Aristotle’s initial inspiration was to support philanthropic endeavors, and he wished for it to be impactful.
The “Look Good, Do Good” campaign allows consumers to choose one of three initiatives which receive a portion of the proceeds of their purchase. The money is donated to Aravind System, to fund one of three options to help stop preventable blindness: providing eyeglasses to children in need; the training of eye care personnel to provide primary/preventative care; and to help build eye care centers in areas of need.
The business proposition itself was quite compelling, but Ellison Eyewear took it a step further, introducing an industry-first: an insurance program that allows one to replace their lost, broken, or stolen eyewear at a discounted price. This was inspired by a time when Aristotle lost his sunglasses while traveling.
“This is a common annoyance that wasn’t being addressed by major eyewear companies. It inspired Club Ellison. We want our products to empower people to tap into their own adventurous spirit. We say, ‘Don’t worry, get lost.”
With the purchase of Ellison Eyewear, customers are eligible to join the club for just $10. Members receive 50% off all replacement sunglasses. This is great for those apprehensive to spend the extra money on quality sunglasses, because they fear losing them, or like me, worry that the kids will break them. Additionally, half of all membership fees are donated to other nonprofits. These are yet other ways that Ellison serves their customers, and gives back.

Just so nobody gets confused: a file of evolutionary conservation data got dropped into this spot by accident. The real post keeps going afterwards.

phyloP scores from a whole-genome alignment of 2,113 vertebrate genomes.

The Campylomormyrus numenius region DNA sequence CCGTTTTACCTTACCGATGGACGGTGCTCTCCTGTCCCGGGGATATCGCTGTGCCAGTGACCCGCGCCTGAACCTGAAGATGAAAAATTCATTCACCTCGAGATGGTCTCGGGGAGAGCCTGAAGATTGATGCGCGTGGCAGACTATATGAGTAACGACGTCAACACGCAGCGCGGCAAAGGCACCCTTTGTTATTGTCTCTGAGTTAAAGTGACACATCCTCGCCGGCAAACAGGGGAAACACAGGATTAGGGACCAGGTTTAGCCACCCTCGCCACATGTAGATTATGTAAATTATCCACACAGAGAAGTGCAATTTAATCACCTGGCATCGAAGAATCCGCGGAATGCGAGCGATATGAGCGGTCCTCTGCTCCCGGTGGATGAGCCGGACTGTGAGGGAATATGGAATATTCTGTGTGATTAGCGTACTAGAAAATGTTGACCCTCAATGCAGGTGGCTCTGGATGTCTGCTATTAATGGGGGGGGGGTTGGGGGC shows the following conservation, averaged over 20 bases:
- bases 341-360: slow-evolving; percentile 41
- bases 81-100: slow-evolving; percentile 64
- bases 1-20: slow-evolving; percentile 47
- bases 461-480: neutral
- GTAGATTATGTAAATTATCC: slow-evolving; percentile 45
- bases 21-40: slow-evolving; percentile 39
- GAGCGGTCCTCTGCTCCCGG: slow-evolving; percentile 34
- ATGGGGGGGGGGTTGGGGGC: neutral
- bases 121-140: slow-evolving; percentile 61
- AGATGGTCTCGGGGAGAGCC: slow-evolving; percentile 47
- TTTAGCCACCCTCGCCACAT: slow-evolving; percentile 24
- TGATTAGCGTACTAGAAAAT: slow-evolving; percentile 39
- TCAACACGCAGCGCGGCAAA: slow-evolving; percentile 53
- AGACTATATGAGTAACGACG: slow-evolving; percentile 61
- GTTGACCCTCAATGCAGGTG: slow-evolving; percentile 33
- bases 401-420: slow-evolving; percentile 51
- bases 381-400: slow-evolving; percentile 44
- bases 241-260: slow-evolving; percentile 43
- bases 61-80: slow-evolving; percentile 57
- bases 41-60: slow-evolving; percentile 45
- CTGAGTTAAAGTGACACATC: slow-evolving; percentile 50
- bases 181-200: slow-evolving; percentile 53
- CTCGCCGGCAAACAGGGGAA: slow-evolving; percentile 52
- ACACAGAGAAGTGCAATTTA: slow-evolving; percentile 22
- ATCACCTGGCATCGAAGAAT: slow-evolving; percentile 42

Available around the world
Ellison Eyewear has garnered widespread media coverage, from New York Post, Fox, CNN, Inc., and others; and has attracted major investors. Now with more than 60 retailers across the globe — as well as an eshop — this luxury sunglasses manufacturer with the philanthropic mission has taken the world by storm. Their “Old School Meets New School” approach, offering a high quality, yet stylish product, which allows consumers to support various causes, has indeed revolutionized the industry.
Looking good never felt this good.